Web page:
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WWI veteran Allan Bennison Black’s service recognised at Old Harvey Cemetery

Headshot of Sean Van Der Wielen
Sean Van Der WielenHarvey-Waroona Reporter
World War I veteran Allan Black has been honoured with a Commonwealth War Grave at Old Harvey Cemetery.
Camera IconWorld War I veteran Allan Black has been honoured with a Commonwealth War Grave at Old Harvey Cemetery. Credit: Sean Van Der Wielen/Harvey-Waroona Reporter

A late World War I veteran buried in Harvey has been given the recognition and honour deserving of his service to Australia.

A commemoration was held at Old Harvey Cemetery on Saturday to mark the life of the late Lieutenant Allan Bennison Black DCM after he was given a Commonwealth War Grave.

More than two dozen people attended the service, which included a guard of honour from the Westralian Great War Living History Association, speeches by relatives and Harvey RSL members and a wreath laying ceremony.

Mr Black was born in Victoria in 1886 and moved with his parents to Cowcowing in the Wheatbelt when he was 14.

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He helped his father with farming before enlisting in the Australian Defence Force in August 1914, only a month after the start of World War I.

He left Fremantle in early November that year, arriving in Egypt for training at the end of the month. Mr Black was originally part of the Anzac landing force before illness forced him to return to Egypt.

Once he recovered, Mr Black was sent to France where in 1916 he received the Distinguished Conduct Medal after he was seriously injured in an attack.

Allan Bennison Black in 1914.
Camera IconAllan Bennison Black in 1914. Credit: The Collection of Hu English

He spent nearly a year in rehabilitation before he returned to France in November 1917, where he remained for four months before returning to the UK for the rest of the war.

After being discharged from the Army in late 1920, Mr Black moved to Harvey, where he returned to farming. However, the injuries he received during his service hindered him for the rest of his life.

Mr Black died in 1949 aged 63 and was buried in the Old Harvey Cemetery in an unmarked grave, having returned to the town from Cottesloe to live with his sister.

Although neither Mr Black or his two sisters had children, distant relatives last year applied for a Commonwealth War Grave for the late veteran, which was successful in January after a six-month process.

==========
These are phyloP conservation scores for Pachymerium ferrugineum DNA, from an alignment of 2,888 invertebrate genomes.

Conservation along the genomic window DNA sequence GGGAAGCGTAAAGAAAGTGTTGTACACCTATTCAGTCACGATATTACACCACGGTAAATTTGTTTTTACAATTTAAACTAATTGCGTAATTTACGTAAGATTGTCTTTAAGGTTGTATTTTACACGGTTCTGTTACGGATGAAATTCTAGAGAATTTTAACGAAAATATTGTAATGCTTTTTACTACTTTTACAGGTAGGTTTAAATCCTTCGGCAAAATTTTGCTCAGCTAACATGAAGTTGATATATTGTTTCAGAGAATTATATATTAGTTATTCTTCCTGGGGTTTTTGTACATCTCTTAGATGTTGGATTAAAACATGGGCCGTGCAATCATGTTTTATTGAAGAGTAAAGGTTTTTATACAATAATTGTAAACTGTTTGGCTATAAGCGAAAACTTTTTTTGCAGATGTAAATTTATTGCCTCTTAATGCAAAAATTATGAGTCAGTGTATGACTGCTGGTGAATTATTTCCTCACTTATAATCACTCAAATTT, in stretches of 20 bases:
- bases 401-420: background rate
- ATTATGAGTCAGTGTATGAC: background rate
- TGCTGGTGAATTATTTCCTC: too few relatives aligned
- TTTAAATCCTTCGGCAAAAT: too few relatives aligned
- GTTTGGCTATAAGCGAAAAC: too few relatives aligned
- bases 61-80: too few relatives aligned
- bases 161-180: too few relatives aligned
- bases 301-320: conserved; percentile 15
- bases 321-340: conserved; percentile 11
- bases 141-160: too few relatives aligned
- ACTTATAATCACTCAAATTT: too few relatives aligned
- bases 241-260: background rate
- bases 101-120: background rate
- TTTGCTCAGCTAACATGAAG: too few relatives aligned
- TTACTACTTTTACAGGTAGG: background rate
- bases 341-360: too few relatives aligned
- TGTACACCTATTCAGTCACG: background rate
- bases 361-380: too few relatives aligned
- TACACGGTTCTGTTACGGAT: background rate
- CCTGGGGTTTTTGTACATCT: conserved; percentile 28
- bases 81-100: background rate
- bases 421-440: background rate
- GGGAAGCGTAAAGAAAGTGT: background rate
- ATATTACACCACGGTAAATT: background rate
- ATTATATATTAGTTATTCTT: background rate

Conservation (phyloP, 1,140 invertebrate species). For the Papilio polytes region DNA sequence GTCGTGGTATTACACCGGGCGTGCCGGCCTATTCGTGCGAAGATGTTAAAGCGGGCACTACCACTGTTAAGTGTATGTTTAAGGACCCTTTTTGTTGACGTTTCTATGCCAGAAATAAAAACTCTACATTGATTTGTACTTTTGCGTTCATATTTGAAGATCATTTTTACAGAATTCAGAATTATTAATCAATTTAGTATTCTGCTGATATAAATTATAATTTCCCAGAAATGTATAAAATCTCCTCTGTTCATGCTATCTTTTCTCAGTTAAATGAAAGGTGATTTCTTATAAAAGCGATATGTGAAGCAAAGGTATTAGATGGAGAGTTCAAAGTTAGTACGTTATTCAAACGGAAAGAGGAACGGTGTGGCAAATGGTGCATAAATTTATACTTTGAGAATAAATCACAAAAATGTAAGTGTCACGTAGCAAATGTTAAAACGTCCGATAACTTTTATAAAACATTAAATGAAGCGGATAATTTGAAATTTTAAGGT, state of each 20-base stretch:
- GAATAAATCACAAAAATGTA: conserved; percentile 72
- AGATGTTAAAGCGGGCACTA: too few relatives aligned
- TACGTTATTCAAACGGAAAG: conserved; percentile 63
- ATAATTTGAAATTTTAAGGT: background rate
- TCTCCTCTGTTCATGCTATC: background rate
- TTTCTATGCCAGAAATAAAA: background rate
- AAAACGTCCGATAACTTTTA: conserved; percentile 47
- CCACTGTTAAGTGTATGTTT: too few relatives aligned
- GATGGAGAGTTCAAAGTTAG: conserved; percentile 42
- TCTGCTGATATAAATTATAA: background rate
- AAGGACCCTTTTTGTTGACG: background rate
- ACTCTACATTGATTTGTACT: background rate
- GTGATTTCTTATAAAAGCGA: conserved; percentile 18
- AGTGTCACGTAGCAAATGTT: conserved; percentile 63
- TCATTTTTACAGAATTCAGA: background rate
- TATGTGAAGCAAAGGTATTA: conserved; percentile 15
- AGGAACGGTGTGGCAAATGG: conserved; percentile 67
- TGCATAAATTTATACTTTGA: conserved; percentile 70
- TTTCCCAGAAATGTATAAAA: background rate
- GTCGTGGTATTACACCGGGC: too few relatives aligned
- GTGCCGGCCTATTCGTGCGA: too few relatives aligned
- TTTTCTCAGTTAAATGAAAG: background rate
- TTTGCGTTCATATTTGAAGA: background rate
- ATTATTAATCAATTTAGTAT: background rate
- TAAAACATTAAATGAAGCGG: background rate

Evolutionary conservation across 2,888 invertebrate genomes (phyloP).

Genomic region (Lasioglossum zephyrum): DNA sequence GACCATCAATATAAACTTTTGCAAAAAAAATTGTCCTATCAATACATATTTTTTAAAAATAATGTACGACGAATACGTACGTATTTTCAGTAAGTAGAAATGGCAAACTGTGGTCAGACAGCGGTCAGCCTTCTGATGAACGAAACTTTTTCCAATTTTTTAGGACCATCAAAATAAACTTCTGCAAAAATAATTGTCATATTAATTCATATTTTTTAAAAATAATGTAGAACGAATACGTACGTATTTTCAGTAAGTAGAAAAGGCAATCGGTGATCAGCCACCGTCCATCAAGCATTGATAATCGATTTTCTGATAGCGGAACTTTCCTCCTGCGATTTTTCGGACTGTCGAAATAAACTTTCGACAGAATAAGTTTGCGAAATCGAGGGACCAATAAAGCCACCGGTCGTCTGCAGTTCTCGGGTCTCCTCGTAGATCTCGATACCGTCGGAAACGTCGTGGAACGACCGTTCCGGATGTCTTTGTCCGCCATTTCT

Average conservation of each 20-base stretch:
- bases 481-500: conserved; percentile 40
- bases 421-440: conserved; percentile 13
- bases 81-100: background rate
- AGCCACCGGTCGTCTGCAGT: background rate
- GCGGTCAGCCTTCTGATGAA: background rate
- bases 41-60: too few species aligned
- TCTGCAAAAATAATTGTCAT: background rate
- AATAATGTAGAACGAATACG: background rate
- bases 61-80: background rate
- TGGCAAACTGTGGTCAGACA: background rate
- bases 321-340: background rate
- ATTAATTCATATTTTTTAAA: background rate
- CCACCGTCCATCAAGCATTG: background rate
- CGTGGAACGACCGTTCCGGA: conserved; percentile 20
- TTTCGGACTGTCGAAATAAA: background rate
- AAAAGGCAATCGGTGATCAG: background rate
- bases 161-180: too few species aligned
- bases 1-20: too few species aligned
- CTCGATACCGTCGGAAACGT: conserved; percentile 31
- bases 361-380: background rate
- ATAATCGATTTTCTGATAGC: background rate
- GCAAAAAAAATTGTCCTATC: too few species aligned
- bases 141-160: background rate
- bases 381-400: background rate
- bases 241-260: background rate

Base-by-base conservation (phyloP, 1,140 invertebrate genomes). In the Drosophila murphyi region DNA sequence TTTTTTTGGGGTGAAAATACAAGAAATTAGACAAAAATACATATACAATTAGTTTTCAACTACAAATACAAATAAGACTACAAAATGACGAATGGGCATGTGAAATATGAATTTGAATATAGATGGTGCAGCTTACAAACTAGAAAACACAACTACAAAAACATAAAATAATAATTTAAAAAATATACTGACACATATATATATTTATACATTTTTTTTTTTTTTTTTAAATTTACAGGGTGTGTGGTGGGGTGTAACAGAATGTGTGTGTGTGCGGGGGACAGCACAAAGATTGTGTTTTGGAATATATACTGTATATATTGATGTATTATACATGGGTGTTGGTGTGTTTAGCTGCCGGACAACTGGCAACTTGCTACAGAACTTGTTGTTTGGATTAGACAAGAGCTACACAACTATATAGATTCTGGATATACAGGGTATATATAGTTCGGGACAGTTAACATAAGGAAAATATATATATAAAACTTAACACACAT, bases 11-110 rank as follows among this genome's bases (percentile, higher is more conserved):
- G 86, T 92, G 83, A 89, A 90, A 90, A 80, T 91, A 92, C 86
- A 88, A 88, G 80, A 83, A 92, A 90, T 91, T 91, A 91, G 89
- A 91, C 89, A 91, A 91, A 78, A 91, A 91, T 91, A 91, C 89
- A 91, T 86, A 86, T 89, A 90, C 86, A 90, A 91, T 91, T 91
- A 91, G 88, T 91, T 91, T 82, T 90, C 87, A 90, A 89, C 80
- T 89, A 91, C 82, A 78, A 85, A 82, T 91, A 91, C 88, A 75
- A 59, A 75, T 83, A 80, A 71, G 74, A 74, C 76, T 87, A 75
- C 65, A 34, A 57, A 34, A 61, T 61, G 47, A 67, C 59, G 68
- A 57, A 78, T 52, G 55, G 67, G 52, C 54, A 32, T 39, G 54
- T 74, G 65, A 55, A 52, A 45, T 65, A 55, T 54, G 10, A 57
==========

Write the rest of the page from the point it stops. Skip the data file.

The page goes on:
Service attendee Kevin Briggs noted his late wife’s role in getting the process to recognise Mr Black started.

“Di (Briggs) was a dedicated family historian and uncovered a lot of information about Allan, which was continued by Nanette de Mestre and Shirley O’Donovan,” he said.

Members of the Westralian Great War Living History Association conduct the guard of honour at the commemoration of Allan Black at Old Harvey Cemetery.
Camera IconMembers of the Westralian Great War Living History Association conduct the guard of honour at the commemoration of Allan Black at Old Harvey Cemetery. Credit: Sean Van Der Wielen/Harvey-Waroona Reporter

“We came down five years ago to see Allan’s grave was a bare grave, following which we couldn’t hold Di back.”

As part of the application, Ms de Mestre, a general practitioner, wrote a report for the Department of Veterans’ Affairs detailing the late war veteran’s injuries from his service and the impact it had on his health.

“Shirley and Nancy worked really hard behind the scenes to make it happen,” Mr Briggs said.

Hu English represented Mr Black’s extended family at the service as the first cousin twice removed of Mr Black.

He said it was a great honour for Mr Black to be recognised for his service.

“It has been a long time coming to bring it all together,” Mr English said.

Harvey RSL president Eric Hall said he was happy how the service went.

“It was something that should have happened a long time ago,” he said.

There are expected to be commemorations for six more World War I veterans next year when their unmarked graves are upgraded to Commonwealth War Grave status.

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